Yes, this is a problem with road striping, but I’ve also noted that in the past 2 years and about 9000 miles of commuting cycling, that less than 5% of CA auto drivers actually move their cars in the striped or solid line bike lane before turning right. I really do not think that a solid or stripe really makes any difference. It’s the drivers not understanding CVC that they must move into the bike lane before the right turn; that is the real problem. An auto driver’s turn signal once in a while would also be nice! 🙂
“… If the goal is to separate those bicyclists not wishing to use the roadway as drivers from other traffic at intersections, then re-define bike lanes as a non-roadway part of the highway, and establish special traffic laws and controls to deal with these de-facto (or in cases with mandatory use laws de jure) one way sidepaths, and allow those bicyclists who can act as drivers to use the roadway travel lanes as drivers.”
I think that this is the important take-away here. This tension is omnipresent when cyclists talk about bike lanes or, indeed, making streets safer for cycling. The community for which cyclists advocates advocate is not divided by age, skill, or of course gender, but by purpose. Those of us who view the bike on any given day as a means to a destination look for the direct route and on-street lanes. In this regard, I feel like a driver as I flow with the autos. Better if I have designated space so that both I and the driver suffer no ambiguity about where I should be. The post topic (how to resolve intersection conflicts) to me is subordinate to the larger issue of just putting a lane in. I agree with Willie – most drivers don’t know what to do anyway.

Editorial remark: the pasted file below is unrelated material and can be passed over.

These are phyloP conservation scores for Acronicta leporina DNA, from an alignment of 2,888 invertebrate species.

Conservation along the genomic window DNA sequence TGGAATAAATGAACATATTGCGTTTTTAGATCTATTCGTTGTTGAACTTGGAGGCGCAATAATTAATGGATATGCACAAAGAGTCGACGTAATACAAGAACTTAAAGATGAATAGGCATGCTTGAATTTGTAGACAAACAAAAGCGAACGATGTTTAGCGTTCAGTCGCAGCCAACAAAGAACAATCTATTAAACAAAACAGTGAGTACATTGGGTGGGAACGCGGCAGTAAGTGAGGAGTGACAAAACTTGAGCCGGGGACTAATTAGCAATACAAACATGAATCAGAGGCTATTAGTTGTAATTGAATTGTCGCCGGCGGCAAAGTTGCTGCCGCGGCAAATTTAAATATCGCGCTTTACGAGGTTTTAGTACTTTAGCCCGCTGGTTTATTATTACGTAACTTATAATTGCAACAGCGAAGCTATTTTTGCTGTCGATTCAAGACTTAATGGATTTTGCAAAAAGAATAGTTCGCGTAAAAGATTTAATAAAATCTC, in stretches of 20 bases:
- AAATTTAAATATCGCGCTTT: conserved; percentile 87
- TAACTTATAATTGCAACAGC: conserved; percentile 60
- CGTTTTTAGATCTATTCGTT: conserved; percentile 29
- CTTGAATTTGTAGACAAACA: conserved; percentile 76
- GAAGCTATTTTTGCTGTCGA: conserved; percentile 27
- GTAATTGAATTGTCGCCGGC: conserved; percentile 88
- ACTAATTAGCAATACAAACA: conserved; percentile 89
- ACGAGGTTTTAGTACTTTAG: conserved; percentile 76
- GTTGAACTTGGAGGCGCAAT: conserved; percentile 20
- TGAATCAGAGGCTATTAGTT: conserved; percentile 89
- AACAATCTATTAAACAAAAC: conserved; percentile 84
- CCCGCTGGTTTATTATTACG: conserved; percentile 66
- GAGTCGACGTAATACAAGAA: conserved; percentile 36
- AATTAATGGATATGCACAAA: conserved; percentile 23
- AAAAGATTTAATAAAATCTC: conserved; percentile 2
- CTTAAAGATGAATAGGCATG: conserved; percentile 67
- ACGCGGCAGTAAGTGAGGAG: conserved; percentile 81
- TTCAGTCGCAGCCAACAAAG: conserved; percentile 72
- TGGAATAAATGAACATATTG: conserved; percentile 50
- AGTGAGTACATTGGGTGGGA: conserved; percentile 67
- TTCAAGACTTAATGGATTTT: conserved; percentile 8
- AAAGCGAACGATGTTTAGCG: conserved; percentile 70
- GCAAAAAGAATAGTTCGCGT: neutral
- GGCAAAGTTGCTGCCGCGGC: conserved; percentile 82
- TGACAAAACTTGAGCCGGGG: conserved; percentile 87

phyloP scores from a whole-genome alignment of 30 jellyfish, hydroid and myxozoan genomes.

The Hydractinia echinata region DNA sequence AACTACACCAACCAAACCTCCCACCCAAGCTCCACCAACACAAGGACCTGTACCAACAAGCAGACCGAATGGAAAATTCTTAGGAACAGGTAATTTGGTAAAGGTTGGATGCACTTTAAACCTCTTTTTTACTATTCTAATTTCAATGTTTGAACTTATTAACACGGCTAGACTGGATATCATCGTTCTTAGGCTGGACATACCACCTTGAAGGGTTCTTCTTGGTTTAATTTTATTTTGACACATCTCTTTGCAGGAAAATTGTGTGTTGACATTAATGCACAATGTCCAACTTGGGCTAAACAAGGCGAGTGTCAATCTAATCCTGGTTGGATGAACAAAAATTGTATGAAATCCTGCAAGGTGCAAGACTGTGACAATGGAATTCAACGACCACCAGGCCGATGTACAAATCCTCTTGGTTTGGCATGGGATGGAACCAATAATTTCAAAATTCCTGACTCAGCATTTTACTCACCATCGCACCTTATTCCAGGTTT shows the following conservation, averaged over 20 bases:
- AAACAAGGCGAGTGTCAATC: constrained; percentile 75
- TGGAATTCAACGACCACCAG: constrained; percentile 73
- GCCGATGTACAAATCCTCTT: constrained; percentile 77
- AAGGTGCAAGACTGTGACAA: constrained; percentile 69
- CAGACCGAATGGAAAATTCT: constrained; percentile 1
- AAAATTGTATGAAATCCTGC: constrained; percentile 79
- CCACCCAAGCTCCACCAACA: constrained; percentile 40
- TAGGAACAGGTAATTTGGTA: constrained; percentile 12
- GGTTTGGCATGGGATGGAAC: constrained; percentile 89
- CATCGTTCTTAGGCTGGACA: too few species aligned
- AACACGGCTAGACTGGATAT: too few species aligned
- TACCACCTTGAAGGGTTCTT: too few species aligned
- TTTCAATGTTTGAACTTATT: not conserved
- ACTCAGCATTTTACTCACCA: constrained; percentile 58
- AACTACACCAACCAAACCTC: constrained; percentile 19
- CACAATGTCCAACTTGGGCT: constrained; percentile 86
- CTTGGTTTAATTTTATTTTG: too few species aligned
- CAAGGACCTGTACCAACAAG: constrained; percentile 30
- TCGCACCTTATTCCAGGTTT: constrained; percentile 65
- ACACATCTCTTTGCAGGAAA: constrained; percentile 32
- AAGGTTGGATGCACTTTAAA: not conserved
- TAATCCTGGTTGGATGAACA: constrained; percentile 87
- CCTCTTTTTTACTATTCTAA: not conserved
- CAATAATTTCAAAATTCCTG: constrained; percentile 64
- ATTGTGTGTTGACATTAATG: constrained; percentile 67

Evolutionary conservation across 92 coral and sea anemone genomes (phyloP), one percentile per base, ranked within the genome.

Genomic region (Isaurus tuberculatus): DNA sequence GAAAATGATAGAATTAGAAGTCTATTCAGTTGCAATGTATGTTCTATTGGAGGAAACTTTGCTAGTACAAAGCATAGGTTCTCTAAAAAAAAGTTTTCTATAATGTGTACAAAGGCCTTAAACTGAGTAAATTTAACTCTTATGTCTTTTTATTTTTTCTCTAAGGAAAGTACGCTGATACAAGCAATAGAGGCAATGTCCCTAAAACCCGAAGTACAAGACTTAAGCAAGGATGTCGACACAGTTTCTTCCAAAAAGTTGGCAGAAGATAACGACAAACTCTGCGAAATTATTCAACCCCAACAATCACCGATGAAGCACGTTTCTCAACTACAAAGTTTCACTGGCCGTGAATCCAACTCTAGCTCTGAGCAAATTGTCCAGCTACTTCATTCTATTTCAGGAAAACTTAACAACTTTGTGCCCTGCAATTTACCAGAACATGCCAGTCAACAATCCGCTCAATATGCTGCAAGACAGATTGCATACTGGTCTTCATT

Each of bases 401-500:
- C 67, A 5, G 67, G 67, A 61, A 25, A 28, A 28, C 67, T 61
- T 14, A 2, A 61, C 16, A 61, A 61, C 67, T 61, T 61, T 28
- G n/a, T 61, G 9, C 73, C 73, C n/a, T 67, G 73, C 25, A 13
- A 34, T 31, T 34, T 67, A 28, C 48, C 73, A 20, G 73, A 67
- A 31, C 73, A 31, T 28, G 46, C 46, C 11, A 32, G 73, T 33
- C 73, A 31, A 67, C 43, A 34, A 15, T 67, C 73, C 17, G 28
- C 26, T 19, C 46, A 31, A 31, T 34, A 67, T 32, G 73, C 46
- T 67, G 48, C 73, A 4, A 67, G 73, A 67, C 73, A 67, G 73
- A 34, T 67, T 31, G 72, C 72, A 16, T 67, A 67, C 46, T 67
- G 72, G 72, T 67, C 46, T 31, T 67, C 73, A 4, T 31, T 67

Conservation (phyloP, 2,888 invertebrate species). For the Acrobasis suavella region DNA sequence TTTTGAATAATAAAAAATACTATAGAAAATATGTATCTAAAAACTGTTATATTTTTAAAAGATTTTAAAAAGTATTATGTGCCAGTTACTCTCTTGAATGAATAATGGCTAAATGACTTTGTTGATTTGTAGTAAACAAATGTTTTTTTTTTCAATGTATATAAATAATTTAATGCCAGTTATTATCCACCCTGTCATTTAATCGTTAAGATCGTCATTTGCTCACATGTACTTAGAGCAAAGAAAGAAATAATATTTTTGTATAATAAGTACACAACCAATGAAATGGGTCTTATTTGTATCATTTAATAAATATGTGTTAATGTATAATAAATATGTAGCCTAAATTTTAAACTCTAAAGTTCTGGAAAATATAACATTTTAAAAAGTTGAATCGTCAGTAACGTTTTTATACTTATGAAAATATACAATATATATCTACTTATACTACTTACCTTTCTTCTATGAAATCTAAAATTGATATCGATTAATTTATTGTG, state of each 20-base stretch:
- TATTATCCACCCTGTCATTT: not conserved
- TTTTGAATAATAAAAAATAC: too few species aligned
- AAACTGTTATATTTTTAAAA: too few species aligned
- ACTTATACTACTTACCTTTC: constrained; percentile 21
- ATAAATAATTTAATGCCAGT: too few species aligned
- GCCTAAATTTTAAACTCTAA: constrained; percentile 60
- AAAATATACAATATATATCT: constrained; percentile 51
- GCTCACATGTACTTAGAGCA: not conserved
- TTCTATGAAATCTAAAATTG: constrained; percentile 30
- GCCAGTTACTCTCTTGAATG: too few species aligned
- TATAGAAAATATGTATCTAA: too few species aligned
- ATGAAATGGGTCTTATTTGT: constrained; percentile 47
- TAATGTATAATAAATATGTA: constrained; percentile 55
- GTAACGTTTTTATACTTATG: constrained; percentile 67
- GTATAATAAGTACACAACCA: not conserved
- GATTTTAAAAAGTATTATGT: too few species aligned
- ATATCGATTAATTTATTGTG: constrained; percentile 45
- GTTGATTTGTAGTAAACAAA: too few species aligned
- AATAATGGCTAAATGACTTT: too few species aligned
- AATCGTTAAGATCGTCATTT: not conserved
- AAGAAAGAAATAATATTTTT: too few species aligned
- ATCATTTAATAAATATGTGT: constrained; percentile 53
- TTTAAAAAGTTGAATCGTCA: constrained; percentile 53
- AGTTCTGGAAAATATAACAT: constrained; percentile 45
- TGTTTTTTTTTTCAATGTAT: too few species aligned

But for those who feel the bike is a means of recreation or leisure travel (and bike-centric cities in Northern Europe split the difference where in-city riding is concerned), then a distinct, protected off-street infrastructure is advisable. Whether I’m less skilled, or I’m a kid, or I’m just putting, I don’t really want to have to be in a serious travel lane. IMO, this is where we need to rethink intersections here, adopting a model that threads protected bikeways throughout the intersection and not just slap lanes in.
Great post that really foregrounds the issues!